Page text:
The epidemiology of rubella in Mexico

Seasonality, stochasticity and regional variation

C. J.E. Metcalf, Ottar N. Bjornstad, Matthew Joseph Ferrari, P. Klepac, Nita Bharti, H. Lopez-Gatell, B. T. Grenfell

Research output: Contribution to journalArticle

25 Citations (Scopus)

Abstract

The factors underlying the temporal dynamics of rubella outside of Europe and North America are not well known. Here we used 20 years of incidence reports from Mexico to identify variation in seasonal forcing and magnitude of transmission across the country and to explore determinants of inter-annual variability in epidemic magnitude in rubella. We found considerable regional variation in both magnitude of transmission and amplitude of seasonal variation in transmission. Several lines of evidence pointed to stochastic dynamics as an important driver of multi-annual cycles. Since average age of infection increased with the relative importance of stochastic dynamics, this conclusion has implications for the burden of congenital rubella syndrome. We discuss factors underlying regional variation, and implications of the importance of stochasticity for vaccination implementation.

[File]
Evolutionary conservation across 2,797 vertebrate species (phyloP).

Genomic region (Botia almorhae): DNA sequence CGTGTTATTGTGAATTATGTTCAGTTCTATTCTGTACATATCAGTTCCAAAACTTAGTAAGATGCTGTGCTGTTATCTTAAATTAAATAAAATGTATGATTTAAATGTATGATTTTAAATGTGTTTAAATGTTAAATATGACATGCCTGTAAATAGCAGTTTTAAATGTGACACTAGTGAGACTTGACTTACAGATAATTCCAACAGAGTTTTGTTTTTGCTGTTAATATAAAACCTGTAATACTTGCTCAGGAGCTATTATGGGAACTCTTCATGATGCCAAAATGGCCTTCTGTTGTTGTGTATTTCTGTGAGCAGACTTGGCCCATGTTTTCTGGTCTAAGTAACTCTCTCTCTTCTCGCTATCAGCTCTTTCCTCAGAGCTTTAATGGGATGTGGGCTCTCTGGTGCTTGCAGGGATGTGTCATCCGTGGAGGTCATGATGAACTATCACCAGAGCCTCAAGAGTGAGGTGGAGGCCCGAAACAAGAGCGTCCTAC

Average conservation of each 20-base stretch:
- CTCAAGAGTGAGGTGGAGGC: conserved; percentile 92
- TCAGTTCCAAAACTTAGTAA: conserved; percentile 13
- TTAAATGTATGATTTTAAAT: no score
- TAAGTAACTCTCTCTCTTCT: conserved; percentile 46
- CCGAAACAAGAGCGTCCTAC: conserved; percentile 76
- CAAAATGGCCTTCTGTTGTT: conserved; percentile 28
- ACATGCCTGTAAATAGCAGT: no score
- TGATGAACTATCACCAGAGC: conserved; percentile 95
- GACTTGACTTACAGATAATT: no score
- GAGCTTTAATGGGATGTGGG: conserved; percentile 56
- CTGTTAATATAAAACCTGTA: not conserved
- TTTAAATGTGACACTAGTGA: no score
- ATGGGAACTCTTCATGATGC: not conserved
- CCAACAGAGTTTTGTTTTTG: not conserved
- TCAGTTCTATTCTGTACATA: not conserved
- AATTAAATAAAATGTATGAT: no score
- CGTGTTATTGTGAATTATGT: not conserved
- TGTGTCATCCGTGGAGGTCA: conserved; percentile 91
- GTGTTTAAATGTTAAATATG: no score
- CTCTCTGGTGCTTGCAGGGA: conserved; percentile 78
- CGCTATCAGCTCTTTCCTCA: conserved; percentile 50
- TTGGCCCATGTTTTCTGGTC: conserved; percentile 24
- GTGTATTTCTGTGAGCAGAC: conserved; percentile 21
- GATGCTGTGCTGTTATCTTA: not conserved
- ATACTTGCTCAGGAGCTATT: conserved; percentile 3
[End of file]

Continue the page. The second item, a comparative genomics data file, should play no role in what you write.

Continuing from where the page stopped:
Original languageEnglish (US)
Pages (from-to)1029-1038
Number of pages10
JournalEpidemiology and Infection
Volume139
Issue number7
DOIs
StatePublished - Jul 1 2011

Fingerprint

Rubella
Mexico
Epidemiology
Congenital Rubella Syndrome
North America
Vaccination
Incidence
Infection

All Science Journal Classification (ASJC) codes

  • Epidemiology
  • Infectious Diseases

Cite this

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abstract = "The factors underlying the temporal dynamics of rubella outside of Europe and North America are not well known. Here we used 20 years of incidence reports from Mexico to identify variation in seasonal forcing and magnitude of transmission across the country and to explore determinants of inter-annual variability in epidemic magnitude in rubella. We found considerable regional variation in both magnitude of transmission and amplitude of seasonal variation in transmission. Several lines of evidence pointed to stochastic dynamics as an important driver of multi-annual cycles. Since average age of infection increased with the relative importance of stochastic dynamics, this conclusion has implications for the burden of congenital rubella syndrome. We discuss factors underlying regional variation, and implications of the importance of stochasticity for vaccination implementation.",
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The epidemiology of rubella in Mexico : Seasonality, stochasticity and regional variation. / Metcalf, C. J.E.; Bjornstad, Ottar N.; Ferrari, Matthew Joseph; Klepac, P.; Bharti, Nita; Lopez-Gatell, H.; Grenfell, B. T.

In: Epidemiology and Infection, Vol. 139, No. 7, 01.07.2011, p. 1029-1038.

Research output: Contribution to journalArticle

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